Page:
The Iranian parliament is floating a legislation that would ban most household pets. The legislation is being introduced to protect the country from the influence of 'unclean' and 'un-Islamic' animals.
The bill on the “protection of public rights against dangerous and harmful animals,” was first drafted on November 17. It would ban citizens from owning, breeding, and transporting dogs, cats, rabbits, and other common pets. That ban also extends to “wild animals” such as snakes, lizards, crocodiles, mice, monkeys, donkeys, and turtles.
Once the legislation is passed, violators would be subjected to heavy penalties.
The proposed law described people living with animals as a "destructive social problem."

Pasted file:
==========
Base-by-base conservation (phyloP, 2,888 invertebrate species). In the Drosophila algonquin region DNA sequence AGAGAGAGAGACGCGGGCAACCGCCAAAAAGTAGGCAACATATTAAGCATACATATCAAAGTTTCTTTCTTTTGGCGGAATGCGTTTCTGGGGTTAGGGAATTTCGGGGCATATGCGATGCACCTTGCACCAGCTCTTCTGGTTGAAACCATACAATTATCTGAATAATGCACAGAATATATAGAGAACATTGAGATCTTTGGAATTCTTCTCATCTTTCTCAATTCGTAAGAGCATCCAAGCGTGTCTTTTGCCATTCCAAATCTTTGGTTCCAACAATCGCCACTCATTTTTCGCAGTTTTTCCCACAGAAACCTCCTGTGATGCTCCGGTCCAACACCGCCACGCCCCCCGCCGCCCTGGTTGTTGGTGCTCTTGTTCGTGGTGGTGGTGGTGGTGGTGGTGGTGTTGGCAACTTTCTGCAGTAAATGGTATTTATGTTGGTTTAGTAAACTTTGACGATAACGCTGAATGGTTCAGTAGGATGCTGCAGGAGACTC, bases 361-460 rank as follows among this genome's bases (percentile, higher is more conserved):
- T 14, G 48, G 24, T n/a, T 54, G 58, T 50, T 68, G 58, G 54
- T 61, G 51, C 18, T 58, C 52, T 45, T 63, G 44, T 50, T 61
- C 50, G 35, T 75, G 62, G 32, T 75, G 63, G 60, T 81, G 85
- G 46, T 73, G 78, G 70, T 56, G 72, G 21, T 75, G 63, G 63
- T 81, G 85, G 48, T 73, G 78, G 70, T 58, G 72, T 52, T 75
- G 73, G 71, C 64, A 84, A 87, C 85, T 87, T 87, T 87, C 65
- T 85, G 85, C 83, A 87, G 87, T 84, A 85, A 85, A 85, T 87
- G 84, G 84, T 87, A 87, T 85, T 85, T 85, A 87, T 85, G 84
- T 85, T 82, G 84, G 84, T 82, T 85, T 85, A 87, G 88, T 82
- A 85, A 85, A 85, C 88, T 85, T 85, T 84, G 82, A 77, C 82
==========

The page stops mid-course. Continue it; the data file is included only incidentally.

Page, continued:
One of the reasons the legislation was proposed was due to instances of people being attacked by stray dogs. Previous attempts by authorities to curtail pet ownership through local bans on dog walking and transportation was met with resistance. Hardliners in the parliament have been trying to increase their influence since Ebrahim Raisi was elected president in June.
The legislation states that landlords who fail to enforce laws regarding pet ownership would be penalised too.